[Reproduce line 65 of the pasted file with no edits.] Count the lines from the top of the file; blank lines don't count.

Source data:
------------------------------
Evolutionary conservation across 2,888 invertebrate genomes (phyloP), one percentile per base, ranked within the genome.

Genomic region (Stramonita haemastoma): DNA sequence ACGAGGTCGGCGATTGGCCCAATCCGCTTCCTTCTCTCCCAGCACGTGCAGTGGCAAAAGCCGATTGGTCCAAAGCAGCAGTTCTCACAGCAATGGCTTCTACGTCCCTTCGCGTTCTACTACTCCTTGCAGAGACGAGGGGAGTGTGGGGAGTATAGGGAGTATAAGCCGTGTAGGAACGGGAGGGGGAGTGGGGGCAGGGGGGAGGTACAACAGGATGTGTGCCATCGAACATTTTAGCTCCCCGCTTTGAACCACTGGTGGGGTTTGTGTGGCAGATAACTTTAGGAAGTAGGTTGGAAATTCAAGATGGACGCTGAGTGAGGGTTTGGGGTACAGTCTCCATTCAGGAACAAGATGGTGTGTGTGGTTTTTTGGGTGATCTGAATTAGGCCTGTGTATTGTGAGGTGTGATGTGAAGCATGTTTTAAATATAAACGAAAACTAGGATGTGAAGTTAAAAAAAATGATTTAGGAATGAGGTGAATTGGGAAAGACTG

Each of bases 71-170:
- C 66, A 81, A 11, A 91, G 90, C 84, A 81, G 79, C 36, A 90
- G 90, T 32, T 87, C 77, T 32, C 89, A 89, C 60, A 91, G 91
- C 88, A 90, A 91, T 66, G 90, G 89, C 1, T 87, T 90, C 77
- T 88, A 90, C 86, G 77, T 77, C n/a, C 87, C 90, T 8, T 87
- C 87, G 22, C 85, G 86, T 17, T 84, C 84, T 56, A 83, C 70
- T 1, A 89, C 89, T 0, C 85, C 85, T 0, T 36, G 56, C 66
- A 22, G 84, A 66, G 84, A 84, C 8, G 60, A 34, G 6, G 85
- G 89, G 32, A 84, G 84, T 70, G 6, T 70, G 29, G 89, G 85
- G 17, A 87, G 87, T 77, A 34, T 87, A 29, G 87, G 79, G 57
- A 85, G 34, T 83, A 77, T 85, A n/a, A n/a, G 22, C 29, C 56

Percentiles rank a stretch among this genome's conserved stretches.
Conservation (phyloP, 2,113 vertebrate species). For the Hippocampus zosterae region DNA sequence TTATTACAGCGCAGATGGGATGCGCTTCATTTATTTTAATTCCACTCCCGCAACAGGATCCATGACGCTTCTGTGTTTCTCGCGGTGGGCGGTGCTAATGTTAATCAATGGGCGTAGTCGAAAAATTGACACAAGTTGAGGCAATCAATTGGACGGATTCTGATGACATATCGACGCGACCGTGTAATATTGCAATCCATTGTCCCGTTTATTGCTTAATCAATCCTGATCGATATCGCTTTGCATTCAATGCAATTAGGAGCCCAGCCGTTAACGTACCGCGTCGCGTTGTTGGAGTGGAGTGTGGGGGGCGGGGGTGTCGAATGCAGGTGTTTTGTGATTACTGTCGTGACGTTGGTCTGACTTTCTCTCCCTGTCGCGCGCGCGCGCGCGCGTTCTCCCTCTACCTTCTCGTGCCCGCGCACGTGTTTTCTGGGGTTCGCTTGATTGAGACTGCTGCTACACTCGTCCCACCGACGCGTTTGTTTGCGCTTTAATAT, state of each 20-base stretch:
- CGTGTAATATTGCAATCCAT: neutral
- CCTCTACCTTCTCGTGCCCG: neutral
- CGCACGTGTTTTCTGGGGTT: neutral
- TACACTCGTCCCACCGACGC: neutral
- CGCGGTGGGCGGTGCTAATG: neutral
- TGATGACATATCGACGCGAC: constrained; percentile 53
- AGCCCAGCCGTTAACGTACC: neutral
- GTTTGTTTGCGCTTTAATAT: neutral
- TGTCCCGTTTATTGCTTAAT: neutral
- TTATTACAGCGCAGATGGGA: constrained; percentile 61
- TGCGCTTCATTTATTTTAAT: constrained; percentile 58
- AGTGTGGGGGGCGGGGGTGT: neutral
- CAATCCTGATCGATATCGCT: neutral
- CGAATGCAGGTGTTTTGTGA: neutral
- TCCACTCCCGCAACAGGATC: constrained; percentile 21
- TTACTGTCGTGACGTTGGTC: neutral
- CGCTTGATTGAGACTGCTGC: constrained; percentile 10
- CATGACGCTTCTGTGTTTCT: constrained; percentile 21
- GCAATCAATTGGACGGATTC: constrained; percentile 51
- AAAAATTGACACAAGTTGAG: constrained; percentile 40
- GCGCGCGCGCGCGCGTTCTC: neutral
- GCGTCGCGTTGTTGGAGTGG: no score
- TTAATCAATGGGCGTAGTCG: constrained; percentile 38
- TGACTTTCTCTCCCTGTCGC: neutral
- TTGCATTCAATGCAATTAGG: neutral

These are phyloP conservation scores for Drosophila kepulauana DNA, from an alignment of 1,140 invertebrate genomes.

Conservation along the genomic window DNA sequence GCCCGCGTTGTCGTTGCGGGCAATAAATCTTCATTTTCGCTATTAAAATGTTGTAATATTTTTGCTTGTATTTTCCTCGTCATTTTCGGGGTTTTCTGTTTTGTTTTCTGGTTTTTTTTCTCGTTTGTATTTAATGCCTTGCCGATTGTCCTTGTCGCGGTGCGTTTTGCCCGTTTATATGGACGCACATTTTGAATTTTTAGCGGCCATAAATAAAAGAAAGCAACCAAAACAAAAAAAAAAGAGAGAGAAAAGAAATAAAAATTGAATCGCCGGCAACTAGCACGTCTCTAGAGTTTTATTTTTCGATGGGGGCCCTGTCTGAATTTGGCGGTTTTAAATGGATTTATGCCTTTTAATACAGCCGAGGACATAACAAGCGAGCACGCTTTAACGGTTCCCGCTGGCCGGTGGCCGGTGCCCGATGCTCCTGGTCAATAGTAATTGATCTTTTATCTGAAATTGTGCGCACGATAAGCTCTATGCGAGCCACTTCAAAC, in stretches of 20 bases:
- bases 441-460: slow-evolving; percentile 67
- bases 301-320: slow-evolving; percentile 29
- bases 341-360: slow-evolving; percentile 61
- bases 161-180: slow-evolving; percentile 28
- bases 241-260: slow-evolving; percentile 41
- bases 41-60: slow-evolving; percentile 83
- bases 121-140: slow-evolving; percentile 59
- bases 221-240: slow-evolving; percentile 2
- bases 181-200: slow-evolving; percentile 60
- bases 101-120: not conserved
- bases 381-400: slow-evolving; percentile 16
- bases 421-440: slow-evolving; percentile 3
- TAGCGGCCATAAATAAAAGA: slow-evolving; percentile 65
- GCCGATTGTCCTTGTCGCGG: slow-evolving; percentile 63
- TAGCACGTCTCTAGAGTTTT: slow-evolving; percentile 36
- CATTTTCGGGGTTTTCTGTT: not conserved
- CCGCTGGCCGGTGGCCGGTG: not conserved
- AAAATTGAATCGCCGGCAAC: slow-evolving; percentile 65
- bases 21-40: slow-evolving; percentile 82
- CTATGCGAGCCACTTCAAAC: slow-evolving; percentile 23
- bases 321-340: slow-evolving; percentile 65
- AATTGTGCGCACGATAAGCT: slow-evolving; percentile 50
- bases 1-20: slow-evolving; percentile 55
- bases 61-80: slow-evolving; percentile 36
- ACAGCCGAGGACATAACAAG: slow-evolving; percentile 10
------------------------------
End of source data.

- bases 1-20: slow-evolving; percentile 55